[This piece ran this past week in two newspapers in my conservative Virginia District.]
How many Americans fit this profile?
1) They are inclined to view politics in moral terms, and it is important to them to be one of the good people and not one of the bad people.
2) Their understanding of the workings of the larger systems in their world - e.g. the US government, and the American and world economies - is limited.
3) Having neither the time, interest, nor background to develop a complex picture of American politics, they welcome a simple way to exercise their duties as citizens. Finding a single issue that can define their political choices serves this purpose.
Millions, I would guess.
To lock in the support of such people, the issue of abortion is perfect.
The abortion issue creates the opportunity for a savvy political force to capture and hold those millions of single-issue voters. The Republican Party has seized that opportunity for decades, convincing those millions that they are the moral party and their opponents are immoral.
While Americans as a whole are not comfortable about abortion, it is only a minority who think it should be illegal in all circumstances. The Democratic Party has inevitably settled into representing the feelings of the American majority that does not want abortion banned outright.
Although the position the Democrats take on abortion -"safe, legal, and rare" -- reflects the majority opinion in America, very few in that majority vote on that single issue. But, by targeting voters who meet the above profile, the Republican Party has been able over the decades to cultivate an important block of single-issue anti-abortion voting.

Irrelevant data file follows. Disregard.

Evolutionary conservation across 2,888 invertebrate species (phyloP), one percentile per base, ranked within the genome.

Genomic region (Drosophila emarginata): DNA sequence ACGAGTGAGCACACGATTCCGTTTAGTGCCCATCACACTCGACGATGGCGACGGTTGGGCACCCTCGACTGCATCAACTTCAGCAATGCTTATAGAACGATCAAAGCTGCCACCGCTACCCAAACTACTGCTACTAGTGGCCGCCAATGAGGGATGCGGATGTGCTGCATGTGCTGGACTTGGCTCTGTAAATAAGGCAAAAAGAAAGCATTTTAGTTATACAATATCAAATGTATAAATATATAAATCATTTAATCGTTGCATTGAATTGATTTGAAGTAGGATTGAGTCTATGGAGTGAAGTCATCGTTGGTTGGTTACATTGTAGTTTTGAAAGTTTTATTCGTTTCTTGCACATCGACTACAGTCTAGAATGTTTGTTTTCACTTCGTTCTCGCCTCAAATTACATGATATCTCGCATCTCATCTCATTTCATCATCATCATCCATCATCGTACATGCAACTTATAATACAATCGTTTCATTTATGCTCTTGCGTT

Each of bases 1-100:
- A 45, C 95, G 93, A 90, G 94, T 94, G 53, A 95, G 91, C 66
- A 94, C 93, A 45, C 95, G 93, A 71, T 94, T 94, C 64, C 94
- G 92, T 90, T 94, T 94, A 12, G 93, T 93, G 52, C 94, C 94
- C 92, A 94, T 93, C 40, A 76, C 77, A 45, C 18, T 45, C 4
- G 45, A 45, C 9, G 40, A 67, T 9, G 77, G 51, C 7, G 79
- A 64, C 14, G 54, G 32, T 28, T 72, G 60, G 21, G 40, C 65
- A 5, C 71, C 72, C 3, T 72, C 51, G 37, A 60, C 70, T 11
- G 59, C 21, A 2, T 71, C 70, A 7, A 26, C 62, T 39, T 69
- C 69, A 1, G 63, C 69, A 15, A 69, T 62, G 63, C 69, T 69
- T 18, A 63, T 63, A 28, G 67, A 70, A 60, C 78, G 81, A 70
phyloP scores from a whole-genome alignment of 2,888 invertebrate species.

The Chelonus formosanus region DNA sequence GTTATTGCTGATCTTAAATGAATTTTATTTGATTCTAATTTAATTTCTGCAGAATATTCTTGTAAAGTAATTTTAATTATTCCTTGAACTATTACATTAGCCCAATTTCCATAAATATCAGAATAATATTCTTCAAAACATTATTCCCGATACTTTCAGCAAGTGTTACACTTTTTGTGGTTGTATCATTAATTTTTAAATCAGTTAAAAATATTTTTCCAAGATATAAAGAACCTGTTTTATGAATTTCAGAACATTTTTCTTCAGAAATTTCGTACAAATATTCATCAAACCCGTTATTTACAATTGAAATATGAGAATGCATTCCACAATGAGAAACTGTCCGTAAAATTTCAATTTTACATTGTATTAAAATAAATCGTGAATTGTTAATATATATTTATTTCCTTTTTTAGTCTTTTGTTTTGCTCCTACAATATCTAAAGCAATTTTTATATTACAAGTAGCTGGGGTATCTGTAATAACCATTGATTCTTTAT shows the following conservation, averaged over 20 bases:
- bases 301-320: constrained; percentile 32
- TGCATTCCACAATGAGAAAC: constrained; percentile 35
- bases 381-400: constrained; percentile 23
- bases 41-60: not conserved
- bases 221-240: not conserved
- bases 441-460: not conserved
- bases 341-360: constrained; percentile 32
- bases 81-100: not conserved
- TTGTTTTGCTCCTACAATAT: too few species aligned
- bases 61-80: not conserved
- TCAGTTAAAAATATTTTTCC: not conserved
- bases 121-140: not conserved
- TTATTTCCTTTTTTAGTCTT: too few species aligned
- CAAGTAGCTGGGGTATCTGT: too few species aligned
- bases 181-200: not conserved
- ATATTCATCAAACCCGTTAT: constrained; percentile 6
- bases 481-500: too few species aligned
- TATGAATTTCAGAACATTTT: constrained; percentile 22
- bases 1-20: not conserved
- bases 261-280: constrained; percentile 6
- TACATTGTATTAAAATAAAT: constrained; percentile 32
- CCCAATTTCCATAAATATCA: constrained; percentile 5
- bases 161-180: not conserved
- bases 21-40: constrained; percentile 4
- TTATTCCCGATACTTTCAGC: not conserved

That's why the abortion issue has been a gold-mine for the Republicans. That's why as soon as the Republicans captured state governments in the 2010 elections, even though the nation was still in a deep economic recession, and the people were clamoring for programs to create jobs, in state after state the Republicans diverted attention away from the urgent economic issues and re-kindled the political battles over abortion.
The Republicans have encouraged those single-issue millions to see abortion as defining political morality -- a pure case of good vs. evil, with no moral ambiguities. With the Democrats locked into a non-absolutist position - regrettable but not prohibited -- the idea can be established in people's minds, as I have heard on the campaign trail, that "one cannot be both a Christian and a Democrat."
When a political party can get millions of voters, who care about moral values, locked into seeing it as the defender of morality, it frees itself to engage in immoral conduct of all sorts without fear of losing those voters' support. And that is what has happened.
In America today, a great many immoral and unjust acts that have nothing to do with abortion are being carried out in our political arena -- the preponderance of them by the same political force that has gained the permanent support of one-issue anti-abortion voters.